Teaching and Christian Imagination

David I. Smith and Susan M. Felch

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Paperback: 256 pages
Publisher: Eerdmans
Publish Date: January 15, 2016
Language: English
ISBN-10: 0802873235
ISBN-13: 978-0802873231

“The authors provide catalysts for teachers of any discipline in religious institutions to rethink, reignite, and recommit to their vocation.”

–Karen E. Eifler, University of Portland

This book offers an energizing Christian vision for the art of teaching. The authors — experienced teachers themselves — encourage teacher-readers to reanimate their work by imagining it differently. David Smith and Susan Felch, along with Barbara Carvill, Kurt Schaefer, Timothy Steele, and John Witvliet, creatively use three metaphors — journeys and pilgrimages, gardens and wilderness, buildings and walls — to illuminate a fresh vision of teaching and learning. Stretching beyond familiar clichés, they infuse these metaphors with rich biblical echoes and theological resonances that will inform and inspire Christian teachers everywhere.

Authors

David I. Smith

David I. Smith started his career teaching French, German and Russian in secondary schools in England before moving into higher education. He currently serves both as Director of Graduate Studies in Education and as Director of the Kuyers Institute for Christian Teaching and Learning at Calvin College in Grand Rapids, Michigan. He has published extensively in the field of Christian educational theory and travels widely to speak at educational conferences and work with groups of teachers in both higher and K-12 education. He is editor of the International Journal of Christianity and Education, and has been involved with a variety of curriculum projects.

 

Susan M. Felch

Susan M. Felch received her undergraduate degree in music from Wheaton College and also earned her MA in theology from Wheaton. After teaching high school music and English, she entered a doctoral program in literature at the Catholic University of America. She received her PhD in 1991 and joined the Calvin College English department in 1992. She has served as a mentor for the Lilly Graduate Fellows program, is the Executive Editor of the Independent Works of William Tyndale, funded by the National Endowment for the Humanities, and is a frequent speaker at conferences and workshops.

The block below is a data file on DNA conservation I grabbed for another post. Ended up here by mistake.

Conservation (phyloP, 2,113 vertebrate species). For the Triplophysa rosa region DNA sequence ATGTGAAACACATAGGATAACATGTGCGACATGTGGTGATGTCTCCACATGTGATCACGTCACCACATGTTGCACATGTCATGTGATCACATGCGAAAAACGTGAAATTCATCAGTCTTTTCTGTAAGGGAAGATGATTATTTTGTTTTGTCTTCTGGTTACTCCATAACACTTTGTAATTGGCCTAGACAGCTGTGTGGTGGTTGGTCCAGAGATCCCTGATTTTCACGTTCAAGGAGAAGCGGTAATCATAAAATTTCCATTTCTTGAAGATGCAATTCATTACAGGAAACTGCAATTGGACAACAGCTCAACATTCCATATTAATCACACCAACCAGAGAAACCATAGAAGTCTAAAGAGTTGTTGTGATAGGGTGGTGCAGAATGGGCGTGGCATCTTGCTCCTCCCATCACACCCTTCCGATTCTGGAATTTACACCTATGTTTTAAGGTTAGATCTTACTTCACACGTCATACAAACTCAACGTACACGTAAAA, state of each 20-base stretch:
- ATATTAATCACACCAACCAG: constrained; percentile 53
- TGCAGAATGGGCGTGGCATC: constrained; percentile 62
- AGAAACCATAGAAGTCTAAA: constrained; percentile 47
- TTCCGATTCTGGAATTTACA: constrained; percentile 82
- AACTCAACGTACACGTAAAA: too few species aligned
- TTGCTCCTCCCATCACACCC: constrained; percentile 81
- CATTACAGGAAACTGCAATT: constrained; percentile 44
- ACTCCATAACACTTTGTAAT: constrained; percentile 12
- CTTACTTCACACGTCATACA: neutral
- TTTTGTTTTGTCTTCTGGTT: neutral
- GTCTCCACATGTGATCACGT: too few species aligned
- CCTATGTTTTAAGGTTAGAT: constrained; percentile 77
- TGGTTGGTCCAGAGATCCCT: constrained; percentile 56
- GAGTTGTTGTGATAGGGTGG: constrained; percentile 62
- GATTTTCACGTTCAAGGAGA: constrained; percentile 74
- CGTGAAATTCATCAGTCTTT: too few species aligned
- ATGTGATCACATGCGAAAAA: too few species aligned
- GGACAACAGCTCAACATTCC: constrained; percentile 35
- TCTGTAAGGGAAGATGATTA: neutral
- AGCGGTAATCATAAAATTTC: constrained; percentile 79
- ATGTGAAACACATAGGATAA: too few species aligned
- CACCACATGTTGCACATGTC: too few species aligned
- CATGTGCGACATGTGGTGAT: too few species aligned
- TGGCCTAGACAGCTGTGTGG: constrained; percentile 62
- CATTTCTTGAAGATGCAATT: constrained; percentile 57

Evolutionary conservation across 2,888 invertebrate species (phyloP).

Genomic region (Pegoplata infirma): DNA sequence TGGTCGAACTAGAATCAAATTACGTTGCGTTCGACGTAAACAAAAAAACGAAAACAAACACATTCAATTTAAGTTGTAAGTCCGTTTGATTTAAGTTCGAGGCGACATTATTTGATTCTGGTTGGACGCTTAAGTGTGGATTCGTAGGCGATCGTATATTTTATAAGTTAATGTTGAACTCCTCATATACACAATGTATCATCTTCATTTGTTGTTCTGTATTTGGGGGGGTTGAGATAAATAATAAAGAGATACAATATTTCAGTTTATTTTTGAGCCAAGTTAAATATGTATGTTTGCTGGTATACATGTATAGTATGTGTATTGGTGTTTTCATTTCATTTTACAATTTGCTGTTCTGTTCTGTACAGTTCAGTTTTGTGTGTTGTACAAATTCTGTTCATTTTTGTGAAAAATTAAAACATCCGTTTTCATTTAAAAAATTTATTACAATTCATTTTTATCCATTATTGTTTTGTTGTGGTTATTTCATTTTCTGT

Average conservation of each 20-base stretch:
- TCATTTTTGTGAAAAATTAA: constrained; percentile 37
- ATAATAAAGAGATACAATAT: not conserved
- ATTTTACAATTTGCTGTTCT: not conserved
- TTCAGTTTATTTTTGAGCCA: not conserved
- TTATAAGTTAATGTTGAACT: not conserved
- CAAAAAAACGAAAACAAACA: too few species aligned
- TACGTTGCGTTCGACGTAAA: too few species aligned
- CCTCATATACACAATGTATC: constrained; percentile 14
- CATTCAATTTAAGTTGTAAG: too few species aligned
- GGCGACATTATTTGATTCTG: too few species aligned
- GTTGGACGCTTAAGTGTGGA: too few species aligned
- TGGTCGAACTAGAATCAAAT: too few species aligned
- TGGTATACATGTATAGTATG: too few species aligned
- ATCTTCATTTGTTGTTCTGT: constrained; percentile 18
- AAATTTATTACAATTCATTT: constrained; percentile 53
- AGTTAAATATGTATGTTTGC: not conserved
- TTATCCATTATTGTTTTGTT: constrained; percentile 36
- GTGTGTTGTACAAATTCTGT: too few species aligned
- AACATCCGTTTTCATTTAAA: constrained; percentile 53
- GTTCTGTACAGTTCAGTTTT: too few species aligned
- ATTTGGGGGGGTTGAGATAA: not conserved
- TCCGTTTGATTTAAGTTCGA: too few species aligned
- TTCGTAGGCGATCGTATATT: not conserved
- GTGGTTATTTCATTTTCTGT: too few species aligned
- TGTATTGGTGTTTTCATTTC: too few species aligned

Content

Table of Contents

 

–Introduction

Part 1   Journeys and Pilgrimages

Part 2   Gardens and Wilderness

Part 3   Buildings and Walls

–An Ending, An Invitation

–Acknowledgements 

Reviews

“Those who take the time to read Teaching and Christian Imagination may feel like they have experienced refreshment from some kind of retreat or even perhaps from a kind of spiritual pilgrimage. They will have had occasion to step back and see the vocation of teaching in new and imaginative ways.”
–Christian Scholarship Review
“Imagine this, teachers, and experience it through reading this book: Set aside, for a moment, the fast pace and quantitative judgments that shape so much of contemporary education. Encounter biblical texts, poems, and works of art that help you to see what you do every day with new eyes. Hear down-to-earth stories from other teachers. Let your imagination of what it means to teach and to learn deepen and expand. Find renewal in the indispensable, beautiful, and difficult vocation to which God has called you.”
–Dorothy Bass, Valparaiso University
“Deftly unpacking their three central metaphors for teaching — pilgrimage, gardening, and building — the authors provide catalysts for teachers of any discipline in religious institutions to rethink, reignite, and recommit to their vocation. Wending my way through this text, I found myself invited and equipped to cultivate a hermeneutic of wonder as a bracing, life-giving complement to the hermeneutic of suspicion that tends to dominate so much of the landscape in higher education today.”
–Karen E. Eifler, University of Portland
“I have never read anything quite like this delightful book. The authors both nourish your soul and draw you along the path toward teaching excellence. They offer colorful meditations on the imagery of pedagogy while also rooting these ruminations in the soil of practical teaching experience. While reading these pages, I repeatedly found myself inspired to rebuild not only my classroom practices but also my own life. Every kind of Christian teacher will find this book life-giving.”
–Perry L. Glanzer, Baylor University

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